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Honda updates NSX concept for 2013

Wed, 16 Jan 2013

Here's our first look inside Honda's NSX hybrid supercar, set to take on everything from the Audi R8 to the next-gen Mercedes SLS from 2015.

Just unveiled at the 2013 Detroit motor show, the concept's exterior styling has been updated (we first saw the NSX show car at the 2012 Detroit show) and Honda has now revealed a potential interior design for its new supercar too.

Is this the production-spec Honda NSX interior?

Not yet. Although it looks ready for the showroom, Honda is being coy about the design, calling it a 'possible direction for the NSX'. Dominating the fascia is a central touchscreen: the 'Simple Sports Interface'. Honda says it wants to minimise button clutter in the carbon-trimmed cockpit by relying on the screen for car set-up and infotainment functions.

Set into the sculpted dash, there's a whiff of Lexus LF-A about the NSX's cabin: the tall centre console rises to meet the screen like the spars inside a the Lexus, and we reckon that titchy carbon and leather steering wheel is a dead ringer for the LF-A too. Behind the wheel we see paddleshifters for the NSX's twin-clutch gearbox, and a screen which'll sport adaptive digital dials, like a Lamborghini Aventador.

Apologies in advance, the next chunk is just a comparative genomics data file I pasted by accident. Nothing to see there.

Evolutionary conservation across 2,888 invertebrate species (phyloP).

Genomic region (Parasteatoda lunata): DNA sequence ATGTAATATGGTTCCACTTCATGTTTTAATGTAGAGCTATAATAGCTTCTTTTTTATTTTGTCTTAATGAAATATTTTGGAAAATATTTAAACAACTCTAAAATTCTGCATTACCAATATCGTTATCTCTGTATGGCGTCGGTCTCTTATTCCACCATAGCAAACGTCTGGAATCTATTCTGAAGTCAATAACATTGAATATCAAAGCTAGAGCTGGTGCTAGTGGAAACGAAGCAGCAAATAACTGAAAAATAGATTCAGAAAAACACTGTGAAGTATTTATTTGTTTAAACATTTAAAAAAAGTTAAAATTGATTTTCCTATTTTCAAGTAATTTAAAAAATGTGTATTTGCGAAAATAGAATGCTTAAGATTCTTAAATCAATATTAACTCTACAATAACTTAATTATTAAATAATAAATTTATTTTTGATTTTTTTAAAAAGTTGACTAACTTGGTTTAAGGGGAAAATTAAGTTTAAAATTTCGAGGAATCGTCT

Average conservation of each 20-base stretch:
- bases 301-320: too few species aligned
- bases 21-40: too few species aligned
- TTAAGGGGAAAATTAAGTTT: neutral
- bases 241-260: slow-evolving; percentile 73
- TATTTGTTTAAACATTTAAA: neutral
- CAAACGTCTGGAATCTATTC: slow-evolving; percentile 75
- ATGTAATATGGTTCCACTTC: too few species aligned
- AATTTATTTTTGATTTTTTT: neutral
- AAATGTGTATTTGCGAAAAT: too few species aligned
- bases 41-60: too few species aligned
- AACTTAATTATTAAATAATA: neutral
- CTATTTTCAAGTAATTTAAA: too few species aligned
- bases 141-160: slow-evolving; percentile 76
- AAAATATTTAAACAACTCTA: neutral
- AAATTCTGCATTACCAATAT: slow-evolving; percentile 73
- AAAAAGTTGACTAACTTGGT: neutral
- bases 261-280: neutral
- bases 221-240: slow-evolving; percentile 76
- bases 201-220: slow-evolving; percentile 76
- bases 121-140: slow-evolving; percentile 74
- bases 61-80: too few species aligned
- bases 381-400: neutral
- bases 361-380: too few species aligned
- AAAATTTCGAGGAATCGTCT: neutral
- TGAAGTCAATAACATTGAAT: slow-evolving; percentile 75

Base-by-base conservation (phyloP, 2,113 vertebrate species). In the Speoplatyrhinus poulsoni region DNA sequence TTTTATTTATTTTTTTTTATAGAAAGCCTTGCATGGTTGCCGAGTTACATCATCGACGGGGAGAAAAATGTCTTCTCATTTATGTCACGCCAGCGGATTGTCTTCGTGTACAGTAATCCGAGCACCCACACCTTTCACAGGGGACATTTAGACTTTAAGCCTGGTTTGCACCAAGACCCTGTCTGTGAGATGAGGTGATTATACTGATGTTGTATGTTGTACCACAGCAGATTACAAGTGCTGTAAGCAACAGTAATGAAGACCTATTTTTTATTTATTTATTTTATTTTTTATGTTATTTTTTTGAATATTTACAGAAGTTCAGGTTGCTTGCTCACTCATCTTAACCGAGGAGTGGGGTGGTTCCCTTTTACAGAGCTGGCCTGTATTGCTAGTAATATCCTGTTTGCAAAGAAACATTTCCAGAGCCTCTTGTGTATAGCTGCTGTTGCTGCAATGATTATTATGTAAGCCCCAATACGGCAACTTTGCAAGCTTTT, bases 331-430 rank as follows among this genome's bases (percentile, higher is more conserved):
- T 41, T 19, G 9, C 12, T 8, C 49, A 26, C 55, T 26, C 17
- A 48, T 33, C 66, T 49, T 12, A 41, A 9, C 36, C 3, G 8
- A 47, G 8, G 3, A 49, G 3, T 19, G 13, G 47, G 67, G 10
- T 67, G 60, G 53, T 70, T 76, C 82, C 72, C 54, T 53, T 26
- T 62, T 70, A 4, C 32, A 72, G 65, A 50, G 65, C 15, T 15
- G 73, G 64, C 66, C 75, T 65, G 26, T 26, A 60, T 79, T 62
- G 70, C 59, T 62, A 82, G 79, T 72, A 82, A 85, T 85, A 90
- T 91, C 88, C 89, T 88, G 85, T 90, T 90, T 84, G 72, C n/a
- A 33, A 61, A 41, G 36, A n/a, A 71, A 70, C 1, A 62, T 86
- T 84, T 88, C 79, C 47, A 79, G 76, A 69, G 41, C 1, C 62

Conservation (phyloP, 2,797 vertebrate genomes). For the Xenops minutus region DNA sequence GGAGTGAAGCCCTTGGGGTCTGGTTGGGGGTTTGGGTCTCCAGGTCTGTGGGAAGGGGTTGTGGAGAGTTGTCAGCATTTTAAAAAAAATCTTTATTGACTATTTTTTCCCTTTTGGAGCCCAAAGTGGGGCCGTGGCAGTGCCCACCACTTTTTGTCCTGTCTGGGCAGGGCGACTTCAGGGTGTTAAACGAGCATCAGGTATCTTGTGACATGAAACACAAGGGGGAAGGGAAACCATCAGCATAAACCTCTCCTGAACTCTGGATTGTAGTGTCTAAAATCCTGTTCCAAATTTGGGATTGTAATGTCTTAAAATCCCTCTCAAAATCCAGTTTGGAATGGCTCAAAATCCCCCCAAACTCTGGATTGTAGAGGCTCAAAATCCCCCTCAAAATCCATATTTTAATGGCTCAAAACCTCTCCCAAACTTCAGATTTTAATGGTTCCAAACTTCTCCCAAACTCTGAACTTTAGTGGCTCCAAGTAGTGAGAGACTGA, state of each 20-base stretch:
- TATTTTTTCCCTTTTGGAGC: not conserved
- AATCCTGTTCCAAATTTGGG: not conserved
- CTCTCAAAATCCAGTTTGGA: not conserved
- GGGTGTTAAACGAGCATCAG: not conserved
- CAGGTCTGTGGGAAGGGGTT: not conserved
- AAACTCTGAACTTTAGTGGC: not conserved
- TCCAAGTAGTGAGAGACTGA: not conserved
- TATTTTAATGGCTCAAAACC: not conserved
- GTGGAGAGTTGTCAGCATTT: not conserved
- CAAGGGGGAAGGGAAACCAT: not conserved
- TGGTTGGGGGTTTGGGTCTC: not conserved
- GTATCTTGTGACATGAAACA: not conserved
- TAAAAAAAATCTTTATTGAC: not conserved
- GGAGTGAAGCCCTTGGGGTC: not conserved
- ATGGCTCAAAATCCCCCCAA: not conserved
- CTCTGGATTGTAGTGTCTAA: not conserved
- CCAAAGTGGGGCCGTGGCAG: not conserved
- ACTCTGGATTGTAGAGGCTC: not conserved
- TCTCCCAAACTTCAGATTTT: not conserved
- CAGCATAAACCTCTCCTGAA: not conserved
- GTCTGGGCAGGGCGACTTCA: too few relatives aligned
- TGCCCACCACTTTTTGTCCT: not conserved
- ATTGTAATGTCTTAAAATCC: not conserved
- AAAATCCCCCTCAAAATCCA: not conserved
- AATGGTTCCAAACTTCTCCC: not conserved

What's going to power the 2015 Honda NSX?

It's a hybrid supercar, though not quite in the same league as the McLaren P1 or Ferrari F150 (on price as well as performance). We know the NSX – badged here as a US-friendly Acura – will team a mid-mounted, direct-injection petrol V6 with twin electric front motors. A third electric motor will assist the engine, and all that power will reach the road via Honda’s 'Sport Hybrid SH-AWD' (Super Handling All-Wheel Drive) system.

Unlike the classic Ayrton Senna-developed NSX of the 1990s, the new car won't be built on Japanese home soil. America will be the NSX's biggest market, so production (starting in 2015) is being entrusted to a new Ohio plant. An open-top NSX Roadster model will also see production.

Any changes to the NSX's exterior?

The main change is from spindly five-spoke alloys to these more angular-design rims, while up front a hexagon-mesh grille replaces blanked-off grilles. Other than that it's still the slightly Audi R8-esque NSX concept we know and rather like.




By Ollie Kew